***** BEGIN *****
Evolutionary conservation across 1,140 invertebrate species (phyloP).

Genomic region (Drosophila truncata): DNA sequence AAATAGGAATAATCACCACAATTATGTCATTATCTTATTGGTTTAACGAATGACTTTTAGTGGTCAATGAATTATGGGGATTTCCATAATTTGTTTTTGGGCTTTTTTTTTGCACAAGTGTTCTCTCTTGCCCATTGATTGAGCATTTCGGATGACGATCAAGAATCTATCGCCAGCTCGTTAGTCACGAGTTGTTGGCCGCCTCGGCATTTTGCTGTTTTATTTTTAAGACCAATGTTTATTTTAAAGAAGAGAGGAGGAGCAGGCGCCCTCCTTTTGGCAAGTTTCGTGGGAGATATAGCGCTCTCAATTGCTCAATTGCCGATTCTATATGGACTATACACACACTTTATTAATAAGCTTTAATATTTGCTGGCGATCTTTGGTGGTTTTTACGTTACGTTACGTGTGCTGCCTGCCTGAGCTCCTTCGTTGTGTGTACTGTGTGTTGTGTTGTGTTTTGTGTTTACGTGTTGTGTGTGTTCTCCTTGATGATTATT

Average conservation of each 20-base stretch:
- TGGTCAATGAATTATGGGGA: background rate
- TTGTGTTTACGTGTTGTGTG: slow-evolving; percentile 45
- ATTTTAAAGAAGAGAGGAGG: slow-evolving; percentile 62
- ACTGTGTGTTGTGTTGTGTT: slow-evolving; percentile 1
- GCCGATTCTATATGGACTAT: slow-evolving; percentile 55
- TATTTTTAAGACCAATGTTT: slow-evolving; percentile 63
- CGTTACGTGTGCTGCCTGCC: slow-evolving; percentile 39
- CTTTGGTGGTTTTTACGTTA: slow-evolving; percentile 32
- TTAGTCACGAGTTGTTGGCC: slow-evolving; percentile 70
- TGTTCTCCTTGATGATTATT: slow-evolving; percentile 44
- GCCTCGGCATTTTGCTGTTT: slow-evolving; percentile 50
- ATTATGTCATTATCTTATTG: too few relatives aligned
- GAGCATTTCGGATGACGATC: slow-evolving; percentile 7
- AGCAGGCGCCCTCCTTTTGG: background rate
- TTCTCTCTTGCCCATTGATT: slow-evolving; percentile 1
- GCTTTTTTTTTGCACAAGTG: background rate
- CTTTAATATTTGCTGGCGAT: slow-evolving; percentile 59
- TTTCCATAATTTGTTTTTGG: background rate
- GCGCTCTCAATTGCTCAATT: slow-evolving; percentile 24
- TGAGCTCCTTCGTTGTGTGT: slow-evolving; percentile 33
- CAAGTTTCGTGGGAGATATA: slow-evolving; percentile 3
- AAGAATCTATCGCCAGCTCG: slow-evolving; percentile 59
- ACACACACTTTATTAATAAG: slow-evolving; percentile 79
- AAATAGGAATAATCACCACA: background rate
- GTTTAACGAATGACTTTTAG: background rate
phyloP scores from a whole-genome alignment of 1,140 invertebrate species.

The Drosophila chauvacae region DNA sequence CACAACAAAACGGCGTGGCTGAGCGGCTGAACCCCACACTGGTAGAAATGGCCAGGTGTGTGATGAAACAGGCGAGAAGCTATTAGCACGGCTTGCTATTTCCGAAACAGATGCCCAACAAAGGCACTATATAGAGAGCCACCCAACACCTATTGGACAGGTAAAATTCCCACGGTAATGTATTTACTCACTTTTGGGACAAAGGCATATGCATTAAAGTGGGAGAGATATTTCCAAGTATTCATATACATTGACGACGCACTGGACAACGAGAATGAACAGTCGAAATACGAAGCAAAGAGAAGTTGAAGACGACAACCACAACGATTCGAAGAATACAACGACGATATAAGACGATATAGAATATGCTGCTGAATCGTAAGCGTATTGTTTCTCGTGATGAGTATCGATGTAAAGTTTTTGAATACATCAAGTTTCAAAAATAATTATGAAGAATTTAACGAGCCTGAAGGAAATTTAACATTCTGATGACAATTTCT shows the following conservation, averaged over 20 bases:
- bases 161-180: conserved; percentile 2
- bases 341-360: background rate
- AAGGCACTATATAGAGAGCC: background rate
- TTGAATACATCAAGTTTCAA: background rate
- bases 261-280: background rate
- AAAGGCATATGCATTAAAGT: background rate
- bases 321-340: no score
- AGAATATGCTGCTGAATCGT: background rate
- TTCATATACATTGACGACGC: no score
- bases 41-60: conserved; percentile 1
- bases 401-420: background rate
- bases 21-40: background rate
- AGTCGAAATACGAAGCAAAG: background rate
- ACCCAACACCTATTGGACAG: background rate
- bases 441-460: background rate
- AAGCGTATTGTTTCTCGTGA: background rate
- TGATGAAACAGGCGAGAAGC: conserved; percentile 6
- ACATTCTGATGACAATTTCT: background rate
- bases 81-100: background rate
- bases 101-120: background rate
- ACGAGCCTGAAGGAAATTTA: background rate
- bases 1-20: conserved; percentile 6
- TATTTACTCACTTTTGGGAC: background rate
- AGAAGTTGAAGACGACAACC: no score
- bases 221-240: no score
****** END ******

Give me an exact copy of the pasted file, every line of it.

Evolutionary conservation across 1,140 invertebrate species (phyloP).

Genomic region (Drosophila truncata): DNA sequence AAATAGGAATAATCACCACAATTATGTCATTATCTTATTGGTTTAACGAATGACTTTTAGTGGTCAATGAATTATGGGGATTTCCATAATTTGTTTTTGGGCTTTTTTTTTGCACAAGTGTTCTCTCTTGCCCATTGATTGAGCATTTCGGATGACGATCAAGAATCTATCGCCAGCTCGTTAGTCACGAGTTGTTGGCCGCCTCGGCATTTTGCTGTTTTATTTTTAAGACCAATGTTTATTTTAAAGAAGAGAGGAGGAGCAGGCGCCCTCCTTTTGGCAAGTTTCGTGGGAGATATAGCGCTCTCAATTGCTCAATTGCCGATTCTATATGGACTATACACACACTTTATTAATAAGCTTTAATATTTGCTGGCGATCTTTGGTGGTTTTTACGTTACGTTACGTGTGCTGCCTGCCTGAGCTCCTTCGTTGTGTGTACTGTGTGTTGTGTTGTGTTTTGTGTTTACGTGTTGTGTGTGTTCTCCTTGATGATTATT

Average conservation of each 20-base stretch:
- TGGTCAATGAATTATGGGGA: background rate
- TTGTGTTTACGTGTTGTGTG: slow-evolving; percentile 45
- ATTTTAAAGAAGAGAGGAGG: slow-evolving; percentile 62
- ACTGTGTGTTGTGTTGTGTT: slow-evolving; percentile 1
- GCCGATTCTATATGGACTAT: slow-evolving; percentile 55
- TATTTTTAAGACCAATGTTT: slow-evolving; percentile 63
- CGTTACGTGTGCTGCCTGCC: slow-evolving; percentile 39
- CTTTGGTGGTTTTTACGTTA: slow-evolving; percentile 32
- TTAGTCACGAGTTGTTGGCC: slow-evolving; percentile 70
- TGTTCTCCTTGATGATTATT: slow-evolving; percentile 44
- GCCTCGGCATTTTGCTGTTT: slow-evolving; percentile 50
- ATTATGTCATTATCTTATTG: too few relatives aligned
- GAGCATTTCGGATGACGATC: slow-evolving; percentile 7
- AGCAGGCGCCCTCCTTTTGG: background rate
- TTCTCTCTTGCCCATTGATT: slow-evolving; percentile 1
- GCTTTTTTTTTGCACAAGTG: background rate
- CTTTAATATTTGCTGGCGAT: slow-evolving; percentile 59
- TTTCCATAATTTGTTTTTGG: background rate
- GCGCTCTCAATTGCTCAATT: slow-evolving; percentile 24
- TGAGCTCCTTCGTTGTGTGT: slow-evolving; percentile 33
- CAAGTTTCGTGGGAGATATA: slow-evolving; percentile 3
- AAGAATCTATCGCCAGCTCG: slow-evolving; percentile 59
- ACACACACTTTATTAATAAG: slow-evolving; percentile 79
- AAATAGGAATAATCACCACA: background rate
- GTTTAACGAATGACTTTTAG: background rate
phyloP scores from a whole-genome alignment of 1,140 invertebrate species.

The Drosophila chauvacae region DNA sequence CACAACAAAACGGCGTGGCTGAGCGGCTGAACCCCACACTGGTAGAAATGGCCAGGTGTGTGATGAAACAGGCGAGAAGCTATTAGCACGGCTTGCTATTTCCGAAACAGATGCCCAACAAAGGCACTATATAGAGAGCCACCCAACACCTATTGGACAGGTAAAATTCCCACGGTAATGTATTTACTCACTTTTGGGACAAAGGCATATGCATTAAAGTGGGAGAGATATTTCCAAGTATTCATATACATTGACGACGCACTGGACAACGAGAATGAACAGTCGAAATACGAAGCAAAGAGAAGTTGAAGACGACAACCACAACGATTCGAAGAATACAACGACGATATAAGACGATATAGAATATGCTGCTGAATCGTAAGCGTATTGTTTCTCGTGATGAGTATCGATGTAAAGTTTTTGAATACATCAAGTTTCAAAAATAATTATGAAGAATTTAACGAGCCTGAAGGAAATTTAACATTCTGATGACAATTTCT shows the following conservation, averaged over 20 bases:
- bases 161-180: conserved; percentile 2
- bases 341-360: background rate
- AAGGCACTATATAGAGAGCC: background rate
- TTGAATACATCAAGTTTCAA: background rate
- bases 261-280: background rate
- AAAGGCATATGCATTAAAGT: background rate
- bases 321-340: no score
- AGAATATGCTGCTGAATCGT: background rate
- TTCATATACATTGACGACGC: no score
- bases 41-60: conserved; percentile 1
- bases 401-420: background rate
- bases 21-40: background rate
- AGTCGAAATACGAAGCAAAG: background rate
- ACCCAACACCTATTGGACAG: background rate
- bases 441-460: background rate
- AAGCGTATTGTTTCTCGTGA: background rate
- TGATGAAACAGGCGAGAAGC: conserved; percentile 6
- ACATTCTGATGACAATTTCT: background rate
- bases 81-100: background rate
- bases 101-120: background rate
- ACGAGCCTGAAGGAAATTTA: background rate
- bases 1-20: conserved; percentile 6
- TATTTACTCACTTTTGGGAC: background rate
- AGAAGTTGAAGACGACAACC: no score
- bases 221-240: no score